Duncan Hollis comments at Opinio Juris.
As we move forward then, I hope I have demonstrated that Common Article 3 and other applicable international legal rules do not answer important questions related to both the initiation and termination of detention in armed conflict with transnational terrorist groups. While there may be a range of reasonable policy answers, none are dictated by international law. I hope that the scholarly debate in this area will move beyond assertions that all that is needed is better implementation of existing law, and instead work will begin in earnest on addressing the difficult challenges I have identified. It is very easy for all of us to agree that the fight against transnational terrorism must be conducted in accordance with the rule of law, but it is much harder to say what the law exactly is, and how it should be applied in this context. As I continue my dialogue with other governments, I will continue to encourage them to work towards a common approach in dealing with these issues.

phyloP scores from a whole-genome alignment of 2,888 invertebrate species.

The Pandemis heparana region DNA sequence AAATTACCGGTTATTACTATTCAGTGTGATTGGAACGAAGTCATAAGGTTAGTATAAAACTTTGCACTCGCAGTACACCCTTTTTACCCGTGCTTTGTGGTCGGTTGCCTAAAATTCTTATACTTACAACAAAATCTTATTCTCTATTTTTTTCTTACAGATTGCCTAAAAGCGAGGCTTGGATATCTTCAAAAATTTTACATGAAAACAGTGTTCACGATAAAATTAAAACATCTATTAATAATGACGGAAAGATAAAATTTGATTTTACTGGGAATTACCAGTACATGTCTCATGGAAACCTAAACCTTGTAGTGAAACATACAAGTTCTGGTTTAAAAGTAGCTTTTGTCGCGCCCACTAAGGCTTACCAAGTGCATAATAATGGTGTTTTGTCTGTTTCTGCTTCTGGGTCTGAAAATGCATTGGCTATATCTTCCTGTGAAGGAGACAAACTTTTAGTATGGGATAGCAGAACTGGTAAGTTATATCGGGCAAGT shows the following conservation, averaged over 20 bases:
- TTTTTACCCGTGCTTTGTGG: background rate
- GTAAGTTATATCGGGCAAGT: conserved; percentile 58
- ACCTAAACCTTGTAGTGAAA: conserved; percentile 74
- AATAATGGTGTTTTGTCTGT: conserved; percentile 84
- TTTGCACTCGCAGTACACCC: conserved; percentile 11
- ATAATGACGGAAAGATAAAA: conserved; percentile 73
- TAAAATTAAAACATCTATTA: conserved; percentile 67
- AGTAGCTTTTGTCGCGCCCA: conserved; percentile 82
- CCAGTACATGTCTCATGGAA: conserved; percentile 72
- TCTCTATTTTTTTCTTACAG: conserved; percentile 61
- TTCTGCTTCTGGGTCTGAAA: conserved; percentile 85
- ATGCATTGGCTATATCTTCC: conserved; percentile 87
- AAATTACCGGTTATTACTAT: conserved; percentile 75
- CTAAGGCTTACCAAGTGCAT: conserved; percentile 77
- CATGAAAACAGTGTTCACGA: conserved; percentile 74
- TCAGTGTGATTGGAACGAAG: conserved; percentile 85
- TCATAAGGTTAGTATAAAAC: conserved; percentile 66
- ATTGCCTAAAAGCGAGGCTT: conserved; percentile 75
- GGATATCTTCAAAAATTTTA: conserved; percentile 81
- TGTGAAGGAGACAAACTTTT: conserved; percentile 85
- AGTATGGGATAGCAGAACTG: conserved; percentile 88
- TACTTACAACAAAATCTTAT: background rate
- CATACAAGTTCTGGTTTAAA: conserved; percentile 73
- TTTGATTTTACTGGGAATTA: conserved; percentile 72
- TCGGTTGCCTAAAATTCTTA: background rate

Wednesday, December 12, 2007
Bellinger: Prisoners in War: Contemporary Challenges to the Geneva Conventions
John B. Bellinger, III (Legal Adviser, U.S. Department of State) gave a speech at the University of Oxford on Monday on Prisoners in War: Contemporary Challenges to the Geneva Conventions. He concluded: